• Ensure complete knowledge transfer has been fully achieved so that your people will spend less time calling Technical Support and more on operations contributory to business growth.
Reducing Your Carbon Footprint

Climate change creates a loud buzz across the globe. People are talking about how extreme the weather is, how polluted the environment has become or how devastating the results of carbon emissions are. While it is true that humans contribute a large impact to the worsening climate situations, people are also the most influential key towards making this world a better place. As much as the increase in carbon emissions results from what you do, the healthy change can also start in you.

Although it is a bit difficult to determine what you can do to help the society, do not be disheartened. The devastating forces may be massive for you to work through, but there are countless simple actions?you can take to reduce your carbon footprints day by day.

Home

While you are in the comfort of your home, you can start saving energy to reduce your carbon emission. You could’replace your standard light bulbs with compact fluorescent ones. A compact fluorescent bulb saves more than 2/3rds or up to 1,300 pounds of carbon dioxide in its lifetime. This bulb contains mercury, so make sure to choose a brand that has lower mercury than others.

Another thing, you can do to reduce your carbon footprint at home, is to mind your electronics. When you do not use your gadgets and appliances, make sure you unplug them. If you buy new ones, take time to look at the energy rating of the electronics to save you more energy in future use.

Alternative renewable energy is also a good thing to shift into. Try solar, hydro or wind power at home. Setting up your own residential solar panels and building your own turbines are excellent ways to choose green energy.

Food

The food industry is one of the largest contributors of carbon emissions. You may not have control over the food processing, but you can lower your carbon footprint by buying local products in the market. These local products are not transported from far off places, so the carbon dioxide released from them is lower compared to imported ones. Take a look at the packaging as well; less packaging means less waste.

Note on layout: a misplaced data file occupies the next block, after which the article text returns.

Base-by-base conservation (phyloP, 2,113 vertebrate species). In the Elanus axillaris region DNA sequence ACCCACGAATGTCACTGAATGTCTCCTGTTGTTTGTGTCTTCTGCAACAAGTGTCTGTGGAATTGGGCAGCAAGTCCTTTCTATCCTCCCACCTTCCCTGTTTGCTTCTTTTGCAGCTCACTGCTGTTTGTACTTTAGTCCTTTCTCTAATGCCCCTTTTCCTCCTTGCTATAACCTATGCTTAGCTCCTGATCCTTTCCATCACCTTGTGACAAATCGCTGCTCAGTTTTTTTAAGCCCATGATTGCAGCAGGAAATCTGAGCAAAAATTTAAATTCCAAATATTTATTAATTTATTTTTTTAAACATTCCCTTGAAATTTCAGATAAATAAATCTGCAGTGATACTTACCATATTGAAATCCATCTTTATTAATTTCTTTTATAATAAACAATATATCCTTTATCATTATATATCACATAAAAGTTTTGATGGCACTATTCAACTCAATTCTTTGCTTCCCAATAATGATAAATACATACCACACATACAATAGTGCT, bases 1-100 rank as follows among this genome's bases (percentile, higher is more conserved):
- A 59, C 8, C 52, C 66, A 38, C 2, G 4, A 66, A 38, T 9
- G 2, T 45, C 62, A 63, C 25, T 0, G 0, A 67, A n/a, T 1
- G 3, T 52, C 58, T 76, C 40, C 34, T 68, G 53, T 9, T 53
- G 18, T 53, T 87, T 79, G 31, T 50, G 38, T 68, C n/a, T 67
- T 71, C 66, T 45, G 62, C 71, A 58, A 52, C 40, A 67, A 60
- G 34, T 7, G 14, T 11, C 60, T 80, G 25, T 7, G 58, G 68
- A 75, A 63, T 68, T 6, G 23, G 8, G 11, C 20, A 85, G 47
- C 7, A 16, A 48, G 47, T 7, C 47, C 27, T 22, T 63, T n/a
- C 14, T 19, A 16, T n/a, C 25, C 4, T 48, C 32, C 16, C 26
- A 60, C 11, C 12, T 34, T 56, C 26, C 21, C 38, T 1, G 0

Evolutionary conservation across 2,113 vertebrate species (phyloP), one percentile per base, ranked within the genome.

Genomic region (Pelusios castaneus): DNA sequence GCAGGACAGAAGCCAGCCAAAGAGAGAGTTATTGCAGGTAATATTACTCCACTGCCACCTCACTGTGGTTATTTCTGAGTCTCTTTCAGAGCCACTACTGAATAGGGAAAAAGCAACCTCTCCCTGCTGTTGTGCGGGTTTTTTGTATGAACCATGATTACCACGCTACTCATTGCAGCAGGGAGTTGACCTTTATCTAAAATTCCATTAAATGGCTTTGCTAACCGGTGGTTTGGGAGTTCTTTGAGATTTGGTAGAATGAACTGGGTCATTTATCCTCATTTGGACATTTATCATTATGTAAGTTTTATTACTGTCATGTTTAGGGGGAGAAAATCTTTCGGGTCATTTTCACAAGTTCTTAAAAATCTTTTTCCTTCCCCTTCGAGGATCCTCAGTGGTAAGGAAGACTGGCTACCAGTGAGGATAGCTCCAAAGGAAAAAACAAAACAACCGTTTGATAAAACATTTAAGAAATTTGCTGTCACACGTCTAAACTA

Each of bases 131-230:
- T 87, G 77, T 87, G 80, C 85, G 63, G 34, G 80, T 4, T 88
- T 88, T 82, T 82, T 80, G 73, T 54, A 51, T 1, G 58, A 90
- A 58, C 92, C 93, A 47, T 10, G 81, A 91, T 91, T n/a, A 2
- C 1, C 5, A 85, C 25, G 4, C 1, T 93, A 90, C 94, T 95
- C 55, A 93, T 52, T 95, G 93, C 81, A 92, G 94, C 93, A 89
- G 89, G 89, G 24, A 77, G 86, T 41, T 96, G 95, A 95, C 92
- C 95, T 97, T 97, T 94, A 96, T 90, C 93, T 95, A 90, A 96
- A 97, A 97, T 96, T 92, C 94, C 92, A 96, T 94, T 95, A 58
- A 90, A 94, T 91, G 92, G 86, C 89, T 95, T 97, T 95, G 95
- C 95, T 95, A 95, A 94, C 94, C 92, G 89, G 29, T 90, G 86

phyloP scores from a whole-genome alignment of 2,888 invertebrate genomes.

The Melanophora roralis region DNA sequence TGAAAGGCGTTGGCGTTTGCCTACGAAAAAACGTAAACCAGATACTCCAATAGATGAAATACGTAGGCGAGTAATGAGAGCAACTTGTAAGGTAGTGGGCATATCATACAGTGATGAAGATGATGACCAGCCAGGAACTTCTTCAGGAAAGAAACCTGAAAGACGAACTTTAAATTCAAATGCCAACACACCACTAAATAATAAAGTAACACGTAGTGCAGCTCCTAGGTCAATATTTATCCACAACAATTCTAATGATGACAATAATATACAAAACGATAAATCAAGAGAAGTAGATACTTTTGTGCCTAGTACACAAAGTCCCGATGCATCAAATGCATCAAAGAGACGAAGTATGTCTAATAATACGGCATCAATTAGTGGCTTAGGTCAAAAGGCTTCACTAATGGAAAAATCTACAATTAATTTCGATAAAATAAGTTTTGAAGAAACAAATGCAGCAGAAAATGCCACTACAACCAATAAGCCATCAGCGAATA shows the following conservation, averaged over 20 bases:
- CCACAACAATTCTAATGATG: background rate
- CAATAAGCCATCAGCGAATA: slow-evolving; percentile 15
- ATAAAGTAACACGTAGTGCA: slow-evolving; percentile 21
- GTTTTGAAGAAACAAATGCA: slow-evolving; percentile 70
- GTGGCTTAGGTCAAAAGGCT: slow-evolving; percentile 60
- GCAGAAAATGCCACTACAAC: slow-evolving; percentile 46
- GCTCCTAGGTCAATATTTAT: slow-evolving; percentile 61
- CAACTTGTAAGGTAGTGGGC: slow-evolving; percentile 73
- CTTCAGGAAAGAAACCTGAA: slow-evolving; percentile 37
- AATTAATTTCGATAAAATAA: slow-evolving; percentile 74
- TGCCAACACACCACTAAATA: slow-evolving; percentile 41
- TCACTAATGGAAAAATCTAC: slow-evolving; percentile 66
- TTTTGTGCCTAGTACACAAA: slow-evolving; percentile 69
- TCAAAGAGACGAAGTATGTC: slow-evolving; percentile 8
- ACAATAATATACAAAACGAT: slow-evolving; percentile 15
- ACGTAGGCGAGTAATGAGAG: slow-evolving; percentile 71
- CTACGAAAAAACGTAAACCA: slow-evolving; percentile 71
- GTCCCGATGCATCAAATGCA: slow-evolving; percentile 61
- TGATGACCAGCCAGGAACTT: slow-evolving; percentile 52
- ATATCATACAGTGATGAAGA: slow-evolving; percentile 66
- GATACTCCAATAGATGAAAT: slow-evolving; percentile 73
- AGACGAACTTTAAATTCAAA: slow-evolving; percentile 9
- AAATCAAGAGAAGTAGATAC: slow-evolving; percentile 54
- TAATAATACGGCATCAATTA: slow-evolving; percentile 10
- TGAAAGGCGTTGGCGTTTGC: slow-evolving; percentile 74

If you have a big backyard, you could use your it to grow food. ?Eating food, either fruit or vegetable, which you grow at home is energy efficient. No more fuel combustion from transportation and other consequent food processing.

Travel

When you have your own car, accelerating it slowly and smoothly, as well as maintaining speed while driving will help lower your carbon emissions. If you drive a lot, it would be better to get a green car. As of now, you can consider using?public transportation and go for road travel rather than air travel when you take long distance trips. But when you need to take planes, better choose a non-stop flight instead of connecting ones.

Indeed, there are many ways you can combat global warming and climate change. The road to improved life quality through energy efficiency might be hard, but a transformed lifestyle can make a big difference. Start now ? lighten your carbon footprint and help save the world.